Labor accused of selling Cape down the river

Tony Koch | November 14, 2007

Article from:  The Australian

ABORIGINAL leader Noel Pearson has accused the Queensland Government and federal Labor of "selling out Aborigines" to secure Greens preferences, warning the move would destroy any chance indigenous people in Cape York had of shedding welfare dependency.

Mr Pearson said the acquiescence of the Queensland Government to pressure from the Wilderness Society to lock up Cape York from development, ostensibly to protect the region's "wild rivers", was "absolute folly" and was done without the consent of the Aboriginal people who live there.

Last week, Cape York Land Council chairman and traditional owner Michael Ross wrote to Premier Anna Bligh and Kevin Rudd, asking for details of "preference deals" with the Greens in the local seat of Leichhardt.

Mr Ross also asked that Ms Bligh commit to further consultation on the declaration of wild rivers and to get traditional-owner consent before pressing on with the plan.

Mr Ross, Mr Pearson and other Aboriginal leaders were incensed to be presented last week with a state government map showing that about 90 per cent of Cape York would be covered by the legislation protecting the region's rivers, tributaries and basins.

They had previously been told the "protection" from development would apply strictly to the rivers alone, not the millions of hectares of land of the Cape.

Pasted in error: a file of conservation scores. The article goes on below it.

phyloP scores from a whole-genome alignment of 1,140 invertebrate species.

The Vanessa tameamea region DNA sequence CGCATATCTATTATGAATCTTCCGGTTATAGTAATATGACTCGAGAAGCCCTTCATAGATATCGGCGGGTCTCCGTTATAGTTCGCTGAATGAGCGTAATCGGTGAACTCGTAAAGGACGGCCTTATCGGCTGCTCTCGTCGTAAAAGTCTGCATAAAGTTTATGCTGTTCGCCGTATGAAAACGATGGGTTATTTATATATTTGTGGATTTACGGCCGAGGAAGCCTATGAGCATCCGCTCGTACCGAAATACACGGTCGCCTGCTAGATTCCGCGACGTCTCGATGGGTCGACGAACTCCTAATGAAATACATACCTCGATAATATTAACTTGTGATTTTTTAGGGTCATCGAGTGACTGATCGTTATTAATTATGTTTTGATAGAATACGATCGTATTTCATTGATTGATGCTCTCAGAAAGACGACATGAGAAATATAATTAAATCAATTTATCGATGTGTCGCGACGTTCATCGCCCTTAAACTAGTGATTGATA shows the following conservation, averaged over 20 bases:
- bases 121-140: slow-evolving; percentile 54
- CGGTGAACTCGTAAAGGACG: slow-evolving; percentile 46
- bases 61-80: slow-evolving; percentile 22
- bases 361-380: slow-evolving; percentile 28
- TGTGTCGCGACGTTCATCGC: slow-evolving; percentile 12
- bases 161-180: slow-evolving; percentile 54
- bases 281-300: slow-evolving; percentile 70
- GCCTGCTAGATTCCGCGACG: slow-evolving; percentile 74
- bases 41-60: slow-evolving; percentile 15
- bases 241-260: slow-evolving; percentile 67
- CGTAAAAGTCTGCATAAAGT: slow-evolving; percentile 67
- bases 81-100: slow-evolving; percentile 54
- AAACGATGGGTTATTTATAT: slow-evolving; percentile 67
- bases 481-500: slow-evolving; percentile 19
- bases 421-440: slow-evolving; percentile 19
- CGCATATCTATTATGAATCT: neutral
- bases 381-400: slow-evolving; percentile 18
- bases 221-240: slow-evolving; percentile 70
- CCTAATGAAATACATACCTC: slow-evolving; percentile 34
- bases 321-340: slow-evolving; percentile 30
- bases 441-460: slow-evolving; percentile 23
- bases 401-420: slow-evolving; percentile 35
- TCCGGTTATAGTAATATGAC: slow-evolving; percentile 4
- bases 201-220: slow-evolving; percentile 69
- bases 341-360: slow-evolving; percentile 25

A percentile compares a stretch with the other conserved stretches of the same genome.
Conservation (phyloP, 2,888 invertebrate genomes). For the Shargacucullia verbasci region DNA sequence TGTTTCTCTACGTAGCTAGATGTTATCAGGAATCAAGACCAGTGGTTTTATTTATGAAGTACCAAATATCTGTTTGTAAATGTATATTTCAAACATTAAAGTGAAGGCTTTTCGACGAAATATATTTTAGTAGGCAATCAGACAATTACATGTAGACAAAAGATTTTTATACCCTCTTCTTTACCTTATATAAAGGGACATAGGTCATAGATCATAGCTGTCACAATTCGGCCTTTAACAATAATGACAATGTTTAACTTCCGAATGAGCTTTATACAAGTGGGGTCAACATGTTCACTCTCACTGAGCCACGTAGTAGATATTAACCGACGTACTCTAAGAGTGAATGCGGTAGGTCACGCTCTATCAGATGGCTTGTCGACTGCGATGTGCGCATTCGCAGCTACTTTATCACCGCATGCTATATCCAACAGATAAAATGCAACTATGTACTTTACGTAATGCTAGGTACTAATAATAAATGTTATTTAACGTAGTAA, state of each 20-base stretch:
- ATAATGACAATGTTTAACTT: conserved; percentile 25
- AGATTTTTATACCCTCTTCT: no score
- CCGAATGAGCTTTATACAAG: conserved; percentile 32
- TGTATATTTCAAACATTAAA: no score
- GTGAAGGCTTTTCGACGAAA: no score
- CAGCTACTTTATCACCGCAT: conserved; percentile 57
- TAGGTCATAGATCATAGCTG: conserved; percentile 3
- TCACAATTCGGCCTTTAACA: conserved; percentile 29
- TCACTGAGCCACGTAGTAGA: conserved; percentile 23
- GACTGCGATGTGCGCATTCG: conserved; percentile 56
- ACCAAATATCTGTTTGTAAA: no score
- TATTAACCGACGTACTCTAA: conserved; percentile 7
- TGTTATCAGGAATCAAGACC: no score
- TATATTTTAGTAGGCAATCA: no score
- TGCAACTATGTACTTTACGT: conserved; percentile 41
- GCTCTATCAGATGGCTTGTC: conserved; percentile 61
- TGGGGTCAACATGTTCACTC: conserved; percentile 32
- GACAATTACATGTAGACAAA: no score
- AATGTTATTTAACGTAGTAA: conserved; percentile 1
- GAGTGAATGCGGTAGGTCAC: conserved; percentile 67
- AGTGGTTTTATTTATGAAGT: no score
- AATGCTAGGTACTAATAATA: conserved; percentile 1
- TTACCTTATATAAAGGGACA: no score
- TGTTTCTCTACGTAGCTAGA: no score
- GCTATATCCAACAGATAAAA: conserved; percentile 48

Mr Ross said yesterday that Aboriginal people now could not establish small businesses or enterprises in the region.

"My family will hurt as a result of Labor's deal with the Wilderness Society and future generations will hurt, too," he said.

Last week, the Greens in Queensland announced they would give preferences at the November 24 election to Labor in 28 of the 29 seats they are contesting in the state. This includes Leichhardt, which contains Cape York. The exception is Wide Bay, where the Greens oppose the state Government's decision to build a dam at Traveston.

Leichhardt is held by retiring Liberal Warren Entsch with a 10per cent margin.

Ms Bligh said yesterday she had instructed three ministers to meet with Cape York traditional owners and report back to her within a fortnight.

And the federal Opposition Leader replied yesterday to Mr Ross, saying Labor had not entered into any preference agreement with the Greens in relation to World Heritage listing for Cape York, and said he would consult with the traditional owners on the decisions that affected them.

Mr Pearson said that in January the region had started "the most fundamental reform in indigenous affairs with the commencement of welfare reform in Cape York".

"At the very time we are seeking to rise out of welfare to grasp opportunities for economic development, the opportunities are being shot down by a combination of wild rivers and a radical prohibition on the limitations of vegetation clearing," he said.

"Aboriginal people are paying the cost for election deals made by Peter Beattie over the past three terms. The state government Natural Resources bureaucrats who met in communities with traditional owners were even accompanied by Wilderness Society activists.

"The negotiations with traditional owners took place with Wilderness Society persons present ... it seems to me the state Government has delegated its public-service functions to a green organisation."